Anxiety and Depression: Scope of the Problems
As much as 15% of the general population experiences anxiety, making it “the most pervasive psychiatric affective disorder.” Anxiety might be the most pervasive, but depression has the close honor of affecting hundreds of millions of people worldwide and accounting for 40% of the neuropsychiatric disorders in the US alone. The Journal of the American Medical Association noted in 2017 that depression affects as many as 322 million people and was the leading cause of disability in the world. Like I said earlier, imagine if an inexpensive and readily available mineral could have even a small impact on this.
People living with anxiety or depression have trouble sleeping, but it can be difficult to tease out whether the mood disturbances make it more difficult to get good quality sleep, or if poor sleep contributes to the mood issues. As noted in this past article, it’s likely a bit of both, and many people would attest that poor sleep can be a trigger for an especially bad day with regard to their anxiety or depression. So it’s worth noting that magnesium has been shown to improve sleep quality and quantity.
Magnesium is a Natural Relaxant
I’m oversimplifying a bit here but think of magnesium as a natural calming or relaxing agent. Calcium, on the other hand, induces stiffening or contracting. This is why one class of medication for hypertension is called “calcium channel blockers”: reducing the activity of calcium ions in blood vessels allows the vessels to relax and dilate, allowing easier flow of blood, and therefore, lower blood pressure.
Oral magnesium is a natural calcium channel blocker and affects other pathways that result in muscle relaxation, and it appears to have similar calming or relaxing effects in the brain. For starters, magnesium facilitates proper neurotransmitter release and neuronal action potential conduction, which supports healthy neurological function. And that’s great! But the actual calming effects probably come from decreasing glutamate (an excitatory neurotransmitter) and increasing GABA (gamma-amino-butyric acid, a calming neurotransmitter).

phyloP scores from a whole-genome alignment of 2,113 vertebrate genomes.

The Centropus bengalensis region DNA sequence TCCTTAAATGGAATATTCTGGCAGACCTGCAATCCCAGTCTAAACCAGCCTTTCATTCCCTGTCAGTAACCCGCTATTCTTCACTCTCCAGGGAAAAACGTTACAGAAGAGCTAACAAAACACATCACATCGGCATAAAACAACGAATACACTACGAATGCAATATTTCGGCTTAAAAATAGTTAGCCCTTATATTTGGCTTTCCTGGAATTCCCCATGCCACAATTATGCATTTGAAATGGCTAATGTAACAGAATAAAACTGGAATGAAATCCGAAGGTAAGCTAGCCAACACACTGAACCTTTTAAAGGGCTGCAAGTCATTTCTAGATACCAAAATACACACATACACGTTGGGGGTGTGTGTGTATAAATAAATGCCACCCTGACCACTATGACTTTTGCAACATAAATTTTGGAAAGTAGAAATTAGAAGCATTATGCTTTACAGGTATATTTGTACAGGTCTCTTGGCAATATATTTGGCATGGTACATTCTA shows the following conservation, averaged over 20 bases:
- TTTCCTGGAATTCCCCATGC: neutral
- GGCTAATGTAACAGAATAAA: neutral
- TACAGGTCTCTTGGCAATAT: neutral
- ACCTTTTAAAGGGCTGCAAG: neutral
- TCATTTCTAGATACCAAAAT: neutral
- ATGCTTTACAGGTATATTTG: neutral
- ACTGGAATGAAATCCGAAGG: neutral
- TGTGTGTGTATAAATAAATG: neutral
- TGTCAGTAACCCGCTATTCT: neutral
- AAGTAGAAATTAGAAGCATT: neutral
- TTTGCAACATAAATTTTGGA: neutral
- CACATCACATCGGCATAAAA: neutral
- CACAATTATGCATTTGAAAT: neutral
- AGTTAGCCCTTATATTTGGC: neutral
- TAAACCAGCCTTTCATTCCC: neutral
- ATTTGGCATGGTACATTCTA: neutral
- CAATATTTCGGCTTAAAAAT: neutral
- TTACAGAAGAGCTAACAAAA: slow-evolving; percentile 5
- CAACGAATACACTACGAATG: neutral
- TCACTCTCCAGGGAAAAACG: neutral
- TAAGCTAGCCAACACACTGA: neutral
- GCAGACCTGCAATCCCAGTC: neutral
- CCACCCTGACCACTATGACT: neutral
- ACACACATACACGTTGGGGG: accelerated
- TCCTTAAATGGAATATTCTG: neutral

This is also related to the calcium channel blocking effects of magnesium: magnesium reduces activation of the NMDA (N-methyl-d-aspartate) receptor, which decreases excitatory activity from glutamate. Low magnesium has been said to lead to “a supportive environment for excitotoxicity,” and this “abnormal glutamatergic neurotransmission has been implicated in many neurological and psychiatric disorders” including depression and anxiety. Blocking calcium’s role in NMDA receptors may help reduce feelings of stress and anxiety.
Boosting serotonin is another way magnesium might be beneficial for people with depression. Low serotonin levels have long been suspected to play a role in seasonal affective disorder and other forms of low mood and depression (although this has been increasingly called into question). In any case, for people in whom low serotonin is a factor, increased magnesium intake (from food or supplements) may be helpful because brain magnesium deficiency reduces serotonin levels, and some antidepressant medications may work in part by increasing brain magnesium.
Lastly, it has also been noted that systemic inflammation is common in people with major depression. Magnesium has anti-inflammatory effects that might offer an additional mechanism for the improvement in depression seen with magnesium supplementation.
Magnesium for Anxiety and Depression
There appears to be a correlation between suboptimal magnesium status among people with depression. A small association was found between low magnesium intake and depression among younger adults and other analyses have found that higher magnesium intakes are associated with lower risk for depression.
That’s telling, but we don’t want to hang our hats on survey data from food intake questionnaires. It’s not easy to get a solid picture of total body magnesium status, but when measurements are made (as opposed to vague guesswork of someone’s dietary intake), low blood magnesium or suboptimal status were found in nearly 40% of subjects in one study.